Should You Ingest Essential Oils?

Ingesting Essential Oils

One of the most controversial subjects when it comes to essential oils is whether or not they are safe to ingest. You will see many differing opinions and possibly even see heated arguments. But why is this topic so debatable? There are so many things to consider, so let’s discuss the facts.

Essential Oils are Very Potent

Depending on the particular oil, an essential oil is said to be anywhere from 30 to 100 times more potent than its plant counterpart! For example, a single drop of Peppermint oil is equal to 27 cups of Peppermint tea! When put into this perspective, you can begin to understand how concentrated these precious oils are. Would you drink 27 cups of tea in one sitting? I don’t think so.

  • It takes 150 pounds of lavender plant matter to produce only 1 pound of Lavender essential oil.
  • To get 15 ml of Lemon oil, it takes 50 lemons.
  • The most expensive of all oils, you need 105 pounds of rose petals to produce only 5 ml of Rose essential oil!

Essential Oils are Made of Chemical Compounds

The chemical compounds that make these oils so therapeutic, could also be the reason these oils could harm you. Terpenes, ethers, ketones, and aldehyde are just some of the building blocks that make up essential oils. These chemicals are the reason why your oils are anti-bacterial, antiseptic, anti-inflammatory, but these constituents are also present in some very dangerous substances. For example, terpenes are present in turpentine… a paint thinner! Is that safe to put in your body?

Many Essential Oils Present Health Concerns:

  • Sage and Eucalyptus oils can cause seizures.
  • Pennyroyal is lethal, especially to an unborn baby.
  • Juniper can cause kidney malfunction.
  • Wintergreen contains methyl salicylate (same as aspirin) and can be lethal in large doses, especially in children.
  • High amounts of Nutmeg can cause vomiting, diarrhoea, and even coma.
  • Tea Tree oil is poisonous and may result in an inability to walk, as well as coma.

Essential Oils are NOT Water Solubleoil and water

Have you ever tried to make a blend using just essential oils and water? Did you notice that they did not mix? That is because oil and water don’t mix… Essential oils are not water-soluble, they are lipophilic. This means that they are fat-loving and actually need fat to dissolve correctly. Now imagine you put a drop of oil in your water and drink it. First of all, it did not disperse in your water, so you are just drinking a full drop in one sip. Second, when you drink that oil, it is searching for fat to latch onto. Guess what… that is your internal organs! That one drop will attach itself to your mucous membranes and put all of its concentration into that one area.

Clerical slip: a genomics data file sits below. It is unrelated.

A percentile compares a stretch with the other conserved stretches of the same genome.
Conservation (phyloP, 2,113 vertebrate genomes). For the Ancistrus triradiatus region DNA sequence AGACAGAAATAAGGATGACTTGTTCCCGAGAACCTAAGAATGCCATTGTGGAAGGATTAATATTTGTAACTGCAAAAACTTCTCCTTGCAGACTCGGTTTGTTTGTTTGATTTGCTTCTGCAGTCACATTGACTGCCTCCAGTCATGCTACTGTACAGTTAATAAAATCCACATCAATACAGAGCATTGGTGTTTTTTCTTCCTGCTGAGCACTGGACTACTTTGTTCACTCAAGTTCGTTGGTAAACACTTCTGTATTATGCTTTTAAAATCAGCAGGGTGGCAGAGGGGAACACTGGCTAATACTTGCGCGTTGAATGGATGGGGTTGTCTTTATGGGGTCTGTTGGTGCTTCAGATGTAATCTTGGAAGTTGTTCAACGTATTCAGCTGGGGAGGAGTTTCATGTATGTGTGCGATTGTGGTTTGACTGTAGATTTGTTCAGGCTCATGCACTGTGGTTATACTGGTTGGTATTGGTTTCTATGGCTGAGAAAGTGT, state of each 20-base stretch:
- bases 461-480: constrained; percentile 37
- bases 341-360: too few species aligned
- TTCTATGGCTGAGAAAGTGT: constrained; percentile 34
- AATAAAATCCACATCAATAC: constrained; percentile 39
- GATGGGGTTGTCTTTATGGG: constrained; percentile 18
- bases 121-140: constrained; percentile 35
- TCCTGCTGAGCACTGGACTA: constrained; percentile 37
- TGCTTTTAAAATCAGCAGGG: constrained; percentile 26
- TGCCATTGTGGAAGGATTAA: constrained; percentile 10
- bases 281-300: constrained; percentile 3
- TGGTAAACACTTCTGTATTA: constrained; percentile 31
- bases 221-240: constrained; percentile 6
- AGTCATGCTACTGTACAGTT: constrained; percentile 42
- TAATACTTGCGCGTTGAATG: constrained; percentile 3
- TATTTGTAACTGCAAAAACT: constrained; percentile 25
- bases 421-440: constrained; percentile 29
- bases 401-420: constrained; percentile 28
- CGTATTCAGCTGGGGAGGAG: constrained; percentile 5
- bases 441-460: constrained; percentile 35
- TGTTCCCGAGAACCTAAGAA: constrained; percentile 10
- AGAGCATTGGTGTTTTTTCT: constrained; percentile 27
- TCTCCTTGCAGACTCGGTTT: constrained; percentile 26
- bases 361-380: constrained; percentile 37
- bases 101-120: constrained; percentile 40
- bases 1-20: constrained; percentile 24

Essential Oils can be Dermal Irritants

As discussed above, when an essential oil hits our skin without a fat, it will seek to adhere to the fat in our body. If that particular oil is a dermal irritant, this can cause severe irritation to the area. The undiluted use of any essential oil can potentially cause aggravation to the skin, but there are others that are considered “hot” oils that may actually damage the dermis and have a higher risk for skin sensitisation. Many of these are spice oils and include Cinnamon, Cassia, Oregano, Thyme, Parsley, Sage, Allspice, Bay Laurel and more.

In addition, prolonged use of certain oils at a higher concentration can actually cause an allergic immune response. Symptoms like redness, rashes, itchy skin, chest tightness, and even shortness of breath can occur from sensitisation. Not only is this a terrible reaction, but it gets worse every time you use that oil. Some of these oils include Lemongrass, Clove, Cinnamon, Tea Tree, Melissa, Peru Balsam, Catnip and more.

  • Long term effects from ingesting essential oils reportedly include stomach irritation and ulcers, eroding of the oesophagal lining, sores in the mouth, allergic reactions, worn down teeth enamel, acid reflux, and even seizures!

Ingestion is NOT the Most BeneficialDiffusing Essential Oils

Lastly, let’s look at the benefits of essential oils. The term ‘aromatherapy’ is actually derived from the inhalation of the essential oil. We know that in most situations, smelling the oil is the absolute best way to get the therapy from that plant. We also know that an essential oil does not contain the vitamins and minerals that the herb/plant it comes from does, so it does not have value in that way. Finally, we know that if the essential oil were to make it all the way down to the digestive tract and into the stomach, it can actually kill good bacteria in the gut. This could eventually cause other long term health problems. Additionally, when ingested, essential oils may counteract with medications you are taking.

In conclusion, with all of the risks that ingesting essential oils present, we say skip it and use your oils the safe way (inhalation and topical). If you choose to take them internally, we strongly recommend you speak with your doctor.

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